Preview: In the City at Lion and Lamb

As published in issue 15 of State magazine (Sept/Oct 2014)

Profile: Lubomirov Easton and Deptford Enclave

As published in State issue 15 (Sept/Oct 2014)

Artist Profile: Aileen Kelly

Artist Profile: Aileen Kelly

Aileen Kelly’s works are processual. Everything is in a state of becoming – or maybe unbecoming. Her found objects – appropriated and adapted, displaced and dismantled, stratified and suspended. One mattress with its covering peeled off, coated in a shabby, careworn felt; another exploded with its springs on show, a jack-in-the-box, a ribcage, somehow exposed, raw and vulnerable, yet strong and offering support – stripped down to discover what is inside: the essence and the essential.

Her Sculpture Drawings are like blueprints: tentative structures made out of fabric-wrapped posts in fragile, midway states. Neither one thing nor the other, they quiver and quaver, resting like a lean-to, reaching like a sapling. Frames or portals, leading from the past to the future, circumventing the present. They carry a sense of the familiar, yet are uncannily dissociated. Memorials to something lost, but to what? Feminine somehow, both in their fabrication and tentative presence, their silence and unimposing stance. They offer mere suggestions, nothing is concrete, but every gesture is made with intent.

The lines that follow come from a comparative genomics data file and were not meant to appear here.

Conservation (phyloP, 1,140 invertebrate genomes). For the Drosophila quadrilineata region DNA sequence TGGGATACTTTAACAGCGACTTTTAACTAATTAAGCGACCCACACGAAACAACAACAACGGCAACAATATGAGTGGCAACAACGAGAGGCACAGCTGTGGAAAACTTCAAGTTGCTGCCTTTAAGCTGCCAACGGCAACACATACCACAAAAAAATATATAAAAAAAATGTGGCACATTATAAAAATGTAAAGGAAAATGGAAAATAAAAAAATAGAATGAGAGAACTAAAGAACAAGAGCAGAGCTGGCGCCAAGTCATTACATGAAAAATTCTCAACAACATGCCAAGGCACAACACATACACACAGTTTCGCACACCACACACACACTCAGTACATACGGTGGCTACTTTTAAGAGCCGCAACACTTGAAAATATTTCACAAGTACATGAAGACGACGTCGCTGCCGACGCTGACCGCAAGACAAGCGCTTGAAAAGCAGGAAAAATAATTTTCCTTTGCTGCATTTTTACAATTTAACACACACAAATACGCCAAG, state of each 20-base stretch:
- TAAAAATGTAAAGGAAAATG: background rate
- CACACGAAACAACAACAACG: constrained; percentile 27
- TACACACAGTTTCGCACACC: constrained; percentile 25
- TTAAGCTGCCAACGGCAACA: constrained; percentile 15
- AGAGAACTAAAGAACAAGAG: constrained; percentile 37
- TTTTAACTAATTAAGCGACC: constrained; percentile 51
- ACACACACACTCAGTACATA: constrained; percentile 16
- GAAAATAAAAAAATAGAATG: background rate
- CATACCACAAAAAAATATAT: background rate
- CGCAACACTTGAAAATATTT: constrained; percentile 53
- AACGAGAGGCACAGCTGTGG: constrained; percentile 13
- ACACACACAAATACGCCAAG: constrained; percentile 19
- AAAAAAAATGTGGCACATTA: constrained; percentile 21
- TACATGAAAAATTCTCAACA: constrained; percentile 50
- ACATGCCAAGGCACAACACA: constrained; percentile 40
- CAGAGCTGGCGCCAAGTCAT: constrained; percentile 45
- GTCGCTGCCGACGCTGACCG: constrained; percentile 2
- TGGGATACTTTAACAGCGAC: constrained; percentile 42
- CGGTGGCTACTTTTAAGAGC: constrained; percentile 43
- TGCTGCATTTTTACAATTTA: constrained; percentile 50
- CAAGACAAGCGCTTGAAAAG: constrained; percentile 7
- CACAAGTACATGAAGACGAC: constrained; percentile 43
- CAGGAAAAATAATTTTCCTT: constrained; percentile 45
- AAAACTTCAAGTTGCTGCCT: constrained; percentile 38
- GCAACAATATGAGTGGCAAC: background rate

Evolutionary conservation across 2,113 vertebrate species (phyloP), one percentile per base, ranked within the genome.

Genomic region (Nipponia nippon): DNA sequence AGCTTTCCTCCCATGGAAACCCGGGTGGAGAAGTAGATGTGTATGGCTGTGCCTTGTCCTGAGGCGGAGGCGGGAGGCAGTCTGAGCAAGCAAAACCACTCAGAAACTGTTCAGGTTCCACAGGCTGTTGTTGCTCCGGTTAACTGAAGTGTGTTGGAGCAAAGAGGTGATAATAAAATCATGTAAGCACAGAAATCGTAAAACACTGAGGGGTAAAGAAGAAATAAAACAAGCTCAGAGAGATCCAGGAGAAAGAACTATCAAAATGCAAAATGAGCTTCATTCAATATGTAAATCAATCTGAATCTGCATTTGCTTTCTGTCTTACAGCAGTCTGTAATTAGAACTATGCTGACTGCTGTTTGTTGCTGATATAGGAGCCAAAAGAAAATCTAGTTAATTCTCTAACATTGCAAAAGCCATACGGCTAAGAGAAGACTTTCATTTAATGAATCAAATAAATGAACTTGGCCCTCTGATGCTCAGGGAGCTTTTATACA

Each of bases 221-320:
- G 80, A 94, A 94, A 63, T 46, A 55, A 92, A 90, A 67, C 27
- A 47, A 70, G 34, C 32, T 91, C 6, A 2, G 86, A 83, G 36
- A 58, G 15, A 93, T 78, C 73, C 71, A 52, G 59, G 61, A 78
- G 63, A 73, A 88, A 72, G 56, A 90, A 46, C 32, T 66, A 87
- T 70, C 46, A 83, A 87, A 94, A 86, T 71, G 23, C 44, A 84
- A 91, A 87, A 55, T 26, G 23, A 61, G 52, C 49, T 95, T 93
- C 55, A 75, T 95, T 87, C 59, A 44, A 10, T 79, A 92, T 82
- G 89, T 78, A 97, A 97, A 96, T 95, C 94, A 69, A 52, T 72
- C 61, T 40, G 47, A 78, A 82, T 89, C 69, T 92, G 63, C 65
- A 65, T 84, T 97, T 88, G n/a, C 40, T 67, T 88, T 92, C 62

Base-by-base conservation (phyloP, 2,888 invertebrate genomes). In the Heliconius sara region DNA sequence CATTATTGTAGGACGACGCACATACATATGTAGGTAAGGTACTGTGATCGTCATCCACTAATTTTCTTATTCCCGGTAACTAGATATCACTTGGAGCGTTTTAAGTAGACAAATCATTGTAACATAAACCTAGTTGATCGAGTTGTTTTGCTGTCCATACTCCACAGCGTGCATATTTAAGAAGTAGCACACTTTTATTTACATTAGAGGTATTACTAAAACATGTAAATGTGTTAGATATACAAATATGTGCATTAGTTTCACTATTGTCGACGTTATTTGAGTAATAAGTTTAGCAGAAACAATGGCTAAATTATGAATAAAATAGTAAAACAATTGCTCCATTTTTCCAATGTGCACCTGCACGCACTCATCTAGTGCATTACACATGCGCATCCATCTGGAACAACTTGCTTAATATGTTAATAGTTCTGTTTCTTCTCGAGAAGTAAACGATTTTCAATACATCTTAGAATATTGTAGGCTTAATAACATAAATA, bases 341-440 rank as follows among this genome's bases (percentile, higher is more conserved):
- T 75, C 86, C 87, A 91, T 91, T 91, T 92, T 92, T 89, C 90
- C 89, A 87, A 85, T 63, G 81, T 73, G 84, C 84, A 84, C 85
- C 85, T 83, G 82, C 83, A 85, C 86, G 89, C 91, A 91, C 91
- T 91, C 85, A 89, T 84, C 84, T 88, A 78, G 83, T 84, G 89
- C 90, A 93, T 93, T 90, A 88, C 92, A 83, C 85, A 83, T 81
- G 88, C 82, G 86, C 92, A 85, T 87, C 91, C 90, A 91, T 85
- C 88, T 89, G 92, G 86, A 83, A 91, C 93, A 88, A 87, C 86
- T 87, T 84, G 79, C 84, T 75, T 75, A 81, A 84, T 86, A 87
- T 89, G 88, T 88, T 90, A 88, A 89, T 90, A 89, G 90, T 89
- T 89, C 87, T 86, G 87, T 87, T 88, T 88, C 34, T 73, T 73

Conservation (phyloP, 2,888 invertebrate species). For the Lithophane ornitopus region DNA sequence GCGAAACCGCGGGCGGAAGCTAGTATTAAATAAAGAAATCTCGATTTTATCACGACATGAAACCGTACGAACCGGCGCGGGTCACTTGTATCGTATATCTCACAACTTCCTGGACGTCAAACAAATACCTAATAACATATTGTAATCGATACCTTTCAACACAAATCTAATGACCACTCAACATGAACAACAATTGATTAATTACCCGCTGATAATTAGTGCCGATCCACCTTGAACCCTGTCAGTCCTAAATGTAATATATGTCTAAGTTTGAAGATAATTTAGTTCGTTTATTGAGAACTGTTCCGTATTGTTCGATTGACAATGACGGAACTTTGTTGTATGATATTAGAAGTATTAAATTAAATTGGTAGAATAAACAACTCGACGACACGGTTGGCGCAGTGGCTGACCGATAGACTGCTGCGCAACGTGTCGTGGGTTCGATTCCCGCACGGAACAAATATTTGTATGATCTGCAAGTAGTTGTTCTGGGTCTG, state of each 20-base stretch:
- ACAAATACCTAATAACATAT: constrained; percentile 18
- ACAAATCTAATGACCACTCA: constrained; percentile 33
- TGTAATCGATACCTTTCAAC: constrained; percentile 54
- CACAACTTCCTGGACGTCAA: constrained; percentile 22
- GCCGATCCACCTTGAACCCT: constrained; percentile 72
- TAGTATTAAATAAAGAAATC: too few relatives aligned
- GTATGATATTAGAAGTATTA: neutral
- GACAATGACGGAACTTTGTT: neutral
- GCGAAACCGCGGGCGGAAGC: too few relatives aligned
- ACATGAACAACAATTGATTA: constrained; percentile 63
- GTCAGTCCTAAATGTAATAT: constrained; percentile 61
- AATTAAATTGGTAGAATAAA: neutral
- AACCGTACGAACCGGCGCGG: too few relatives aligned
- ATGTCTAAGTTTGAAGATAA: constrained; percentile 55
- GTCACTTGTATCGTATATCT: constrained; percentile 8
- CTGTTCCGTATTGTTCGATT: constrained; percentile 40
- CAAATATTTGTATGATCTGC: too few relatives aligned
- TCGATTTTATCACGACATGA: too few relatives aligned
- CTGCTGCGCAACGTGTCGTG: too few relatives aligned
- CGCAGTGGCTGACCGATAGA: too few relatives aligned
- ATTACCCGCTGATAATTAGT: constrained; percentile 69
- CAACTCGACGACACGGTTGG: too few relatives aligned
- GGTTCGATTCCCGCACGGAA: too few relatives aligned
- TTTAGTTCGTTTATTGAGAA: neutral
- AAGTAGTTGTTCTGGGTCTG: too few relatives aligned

Kelly’s Stitch Drawings speak in the same tone. Reincarnating images of trauma, stitched on to cloth or paper, showing tangled threads, fractured lines and obliterated identities. Some are projected up large on to white walls, shadowing down upon us, heavy yet weightless. Incomplete outlines, their souls might seem to drain away into the void. Worked up from specific media images, they could, nonetheless, be any child, any parent, any loved one. ‘Do I have the right?’ Kelly muses, visibly concerned at her trespassing into someone else’s private realm, private grief. But, as a mother, she grieves for the loss of others, memorialising one, memorialising many.

Saving every remnant, Kelly has recently turned to collage and printmaking, recycling scraps and cut offs, once again breathing new life into other people’s waste materials. For her, nothing is without worth. Everything offers a haunting reminder of the transience of existence, a subtle metaphor for the fragility of structures upon which we rely. Everything will have its turn once again in the greater process known as life.

Artist's website: 


All © the artist

Let Down  
180cm x 105cm  
Upholstered wood in pinstripe fabric, fabric lengths

150cm x 200cm
Fabric wall drawing with black pinstripe cloth

40cm x 30cm  
Linen, pinstripe fabric, cotton stitch